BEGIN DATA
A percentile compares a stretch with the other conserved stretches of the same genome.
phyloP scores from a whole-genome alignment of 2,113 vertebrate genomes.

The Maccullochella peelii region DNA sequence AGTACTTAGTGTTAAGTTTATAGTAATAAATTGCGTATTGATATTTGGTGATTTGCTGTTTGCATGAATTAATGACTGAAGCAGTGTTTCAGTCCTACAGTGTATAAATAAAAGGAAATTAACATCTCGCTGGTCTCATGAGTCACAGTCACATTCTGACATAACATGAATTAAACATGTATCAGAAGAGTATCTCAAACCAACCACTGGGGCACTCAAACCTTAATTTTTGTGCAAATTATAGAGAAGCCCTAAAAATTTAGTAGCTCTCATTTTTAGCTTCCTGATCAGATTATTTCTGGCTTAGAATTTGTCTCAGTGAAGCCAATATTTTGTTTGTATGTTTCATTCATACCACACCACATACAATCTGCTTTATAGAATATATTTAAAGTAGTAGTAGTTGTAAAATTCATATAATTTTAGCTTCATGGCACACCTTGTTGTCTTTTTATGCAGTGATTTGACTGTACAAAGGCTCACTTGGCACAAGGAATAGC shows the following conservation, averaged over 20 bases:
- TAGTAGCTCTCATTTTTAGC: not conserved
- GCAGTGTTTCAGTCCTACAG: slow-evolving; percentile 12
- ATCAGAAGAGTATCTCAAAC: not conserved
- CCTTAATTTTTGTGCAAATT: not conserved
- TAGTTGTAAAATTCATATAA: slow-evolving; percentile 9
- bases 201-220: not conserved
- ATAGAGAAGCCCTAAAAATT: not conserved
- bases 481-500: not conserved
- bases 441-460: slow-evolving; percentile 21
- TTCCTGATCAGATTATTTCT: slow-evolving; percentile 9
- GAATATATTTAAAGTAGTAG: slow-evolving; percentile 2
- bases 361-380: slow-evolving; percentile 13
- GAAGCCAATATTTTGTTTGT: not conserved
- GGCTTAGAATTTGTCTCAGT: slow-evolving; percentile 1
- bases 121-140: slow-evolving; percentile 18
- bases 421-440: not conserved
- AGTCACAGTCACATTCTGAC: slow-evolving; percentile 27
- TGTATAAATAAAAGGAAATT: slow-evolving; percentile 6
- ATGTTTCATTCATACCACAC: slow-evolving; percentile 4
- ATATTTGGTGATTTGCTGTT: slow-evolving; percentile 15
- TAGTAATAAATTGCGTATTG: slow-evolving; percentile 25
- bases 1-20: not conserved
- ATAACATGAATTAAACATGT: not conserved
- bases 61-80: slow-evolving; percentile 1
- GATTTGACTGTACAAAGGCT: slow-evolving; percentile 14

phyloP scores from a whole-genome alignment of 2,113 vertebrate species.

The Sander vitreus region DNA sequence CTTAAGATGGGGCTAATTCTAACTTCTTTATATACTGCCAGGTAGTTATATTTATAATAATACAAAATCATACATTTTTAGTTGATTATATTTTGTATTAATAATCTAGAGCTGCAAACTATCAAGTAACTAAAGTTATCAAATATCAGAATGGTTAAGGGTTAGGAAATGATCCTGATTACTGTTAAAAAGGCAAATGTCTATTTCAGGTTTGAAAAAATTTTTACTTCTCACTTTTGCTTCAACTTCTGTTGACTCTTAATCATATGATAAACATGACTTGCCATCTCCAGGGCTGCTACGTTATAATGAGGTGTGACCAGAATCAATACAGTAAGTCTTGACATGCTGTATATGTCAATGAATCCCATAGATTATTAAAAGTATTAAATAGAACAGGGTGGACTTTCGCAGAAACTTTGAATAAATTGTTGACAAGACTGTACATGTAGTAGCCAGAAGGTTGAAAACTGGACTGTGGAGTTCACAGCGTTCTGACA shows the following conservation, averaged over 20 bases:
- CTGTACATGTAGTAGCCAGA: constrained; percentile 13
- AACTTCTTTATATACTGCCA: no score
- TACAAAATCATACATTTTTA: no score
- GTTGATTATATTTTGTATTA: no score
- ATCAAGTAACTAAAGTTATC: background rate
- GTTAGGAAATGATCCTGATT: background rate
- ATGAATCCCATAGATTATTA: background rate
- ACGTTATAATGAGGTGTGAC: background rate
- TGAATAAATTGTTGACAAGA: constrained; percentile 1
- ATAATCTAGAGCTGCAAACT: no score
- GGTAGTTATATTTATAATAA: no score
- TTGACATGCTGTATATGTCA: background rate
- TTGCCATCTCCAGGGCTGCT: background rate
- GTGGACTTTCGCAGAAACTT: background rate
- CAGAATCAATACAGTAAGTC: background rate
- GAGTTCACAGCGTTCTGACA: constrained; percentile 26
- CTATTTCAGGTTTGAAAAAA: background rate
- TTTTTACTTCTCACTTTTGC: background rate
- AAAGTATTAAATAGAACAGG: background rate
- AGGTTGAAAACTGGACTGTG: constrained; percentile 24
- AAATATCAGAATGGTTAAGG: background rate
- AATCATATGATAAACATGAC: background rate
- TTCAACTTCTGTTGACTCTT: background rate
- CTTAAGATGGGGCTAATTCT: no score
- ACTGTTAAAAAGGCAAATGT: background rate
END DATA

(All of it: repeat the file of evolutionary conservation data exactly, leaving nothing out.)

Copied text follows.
A percentile compares a stretch with the other conserved stretches of the same genome.
phyloP scores from a whole-genome alignment of 2,113 vertebrate genomes.

The Maccullochella peelii region DNA sequence AGTACTTAGTGTTAAGTTTATAGTAATAAATTGCGTATTGATATTTGGTGATTTGCTGTTTGCATGAATTAATGACTGAAGCAGTGTTTCAGTCCTACAGTGTATAAATAAAAGGAAATTAACATCTCGCTGGTCTCATGAGTCACAGTCACATTCTGACATAACATGAATTAAACATGTATCAGAAGAGTATCTCAAACCAACCACTGGGGCACTCAAACCTTAATTTTTGTGCAAATTATAGAGAAGCCCTAAAAATTTAGTAGCTCTCATTTTTAGCTTCCTGATCAGATTATTTCTGGCTTAGAATTTGTCTCAGTGAAGCCAATATTTTGTTTGTATGTTTCATTCATACCACACCACATACAATCTGCTTTATAGAATATATTTAAAGTAGTAGTAGTTGTAAAATTCATATAATTTTAGCTTCATGGCACACCTTGTTGTCTTTTTATGCAGTGATTTGACTGTACAAAGGCTCACTTGGCACAAGGAATAGC shows the following conservation, averaged over 20 bases:
- TAGTAGCTCTCATTTTTAGC: not conserved
- GCAGTGTTTCAGTCCTACAG: slow-evolving; percentile 12
- ATCAGAAGAGTATCTCAAAC: not conserved
- CCTTAATTTTTGTGCAAATT: not conserved
- TAGTTGTAAAATTCATATAA: slow-evolving; percentile 9
- bases 201-220: not conserved
- ATAGAGAAGCCCTAAAAATT: not conserved
- bases 481-500: not conserved
- bases 441-460: slow-evolving; percentile 21
- TTCCTGATCAGATTATTTCT: slow-evolving; percentile 9
- GAATATATTTAAAGTAGTAG: slow-evolving; percentile 2
- bases 361-380: slow-evolving; percentile 13
- GAAGCCAATATTTTGTTTGT: not conserved
- GGCTTAGAATTTGTCTCAGT: slow-evolving; percentile 1
- bases 121-140: slow-evolving; percentile 18
- bases 421-440: not conserved
- AGTCACAGTCACATTCTGAC: slow-evolving; percentile 27
- TGTATAAATAAAAGGAAATT: slow-evolving; percentile 6
- ATGTTTCATTCATACCACAC: slow-evolving; percentile 4
- ATATTTGGTGATTTGCTGTT: slow-evolving; percentile 15
- TAGTAATAAATTGCGTATTG: slow-evolving; percentile 25
- bases 1-20: not conserved
- ATAACATGAATTAAACATGT: not conserved
- bases 61-80: slow-evolving; percentile 1
- GATTTGACTGTACAAAGGCT: slow-evolving; percentile 14

phyloP scores from a whole-genome alignment of 2,113 vertebrate species.

The Sander vitreus region DNA sequence CTTAAGATGGGGCTAATTCTAACTTCTTTATATACTGCCAGGTAGTTATATTTATAATAATACAAAATCATACATTTTTAGTTGATTATATTTTGTATTAATAATCTAGAGCTGCAAACTATCAAGTAACTAAAGTTATCAAATATCAGAATGGTTAAGGGTTAGGAAATGATCCTGATTACTGTTAAAAAGGCAAATGTCTATTTCAGGTTTGAAAAAATTTTTACTTCTCACTTTTGCTTCAACTTCTGTTGACTCTTAATCATATGATAAACATGACTTGCCATCTCCAGGGCTGCTACGTTATAATGAGGTGTGACCAGAATCAATACAGTAAGTCTTGACATGCTGTATATGTCAATGAATCCCATAGATTATTAAAAGTATTAAATAGAACAGGGTGGACTTTCGCAGAAACTTTGAATAAATTGTTGACAAGACTGTACATGTAGTAGCCAGAAGGTTGAAAACTGGACTGTGGAGTTCACAGCGTTCTGACA shows the following conservation, averaged over 20 bases:
- CTGTACATGTAGTAGCCAGA: constrained; percentile 13
- AACTTCTTTATATACTGCCA: no score
- TACAAAATCATACATTTTTA: no score
- GTTGATTATATTTTGTATTA: no score
- ATCAAGTAACTAAAGTTATC: background rate
- GTTAGGAAATGATCCTGATT: background rate
- ATGAATCCCATAGATTATTA: background rate
- ACGTTATAATGAGGTGTGAC: background rate
- TGAATAAATTGTTGACAAGA: constrained; percentile 1
- ATAATCTAGAGCTGCAAACT: no score
- GGTAGTTATATTTATAATAA: no score
- TTGACATGCTGTATATGTCA: background rate
- TTGCCATCTCCAGGGCTGCT: background rate
- GTGGACTTTCGCAGAAACTT: background rate
- CAGAATCAATACAGTAAGTC: background rate
- GAGTTCACAGCGTTCTGACA: constrained; percentile 26
- CTATTTCAGGTTTGAAAAAA: background rate
- TTTTTACTTCTCACTTTTGC: background rate
- AAAGTATTAAATAGAACAGG: background rate
- AGGTTGAAAACTGGACTGTG: constrained; percentile 24
- AAATATCAGAATGGTTAAGG: background rate
- AATCATATGATAAACATGAC: background rate
- TTCAACTTCTGTTGACTCTT: background rate
- CTTAAGATGGGGCTAATTCT: no score
- ACTGTTAAAAAGGCAAATGT: background rate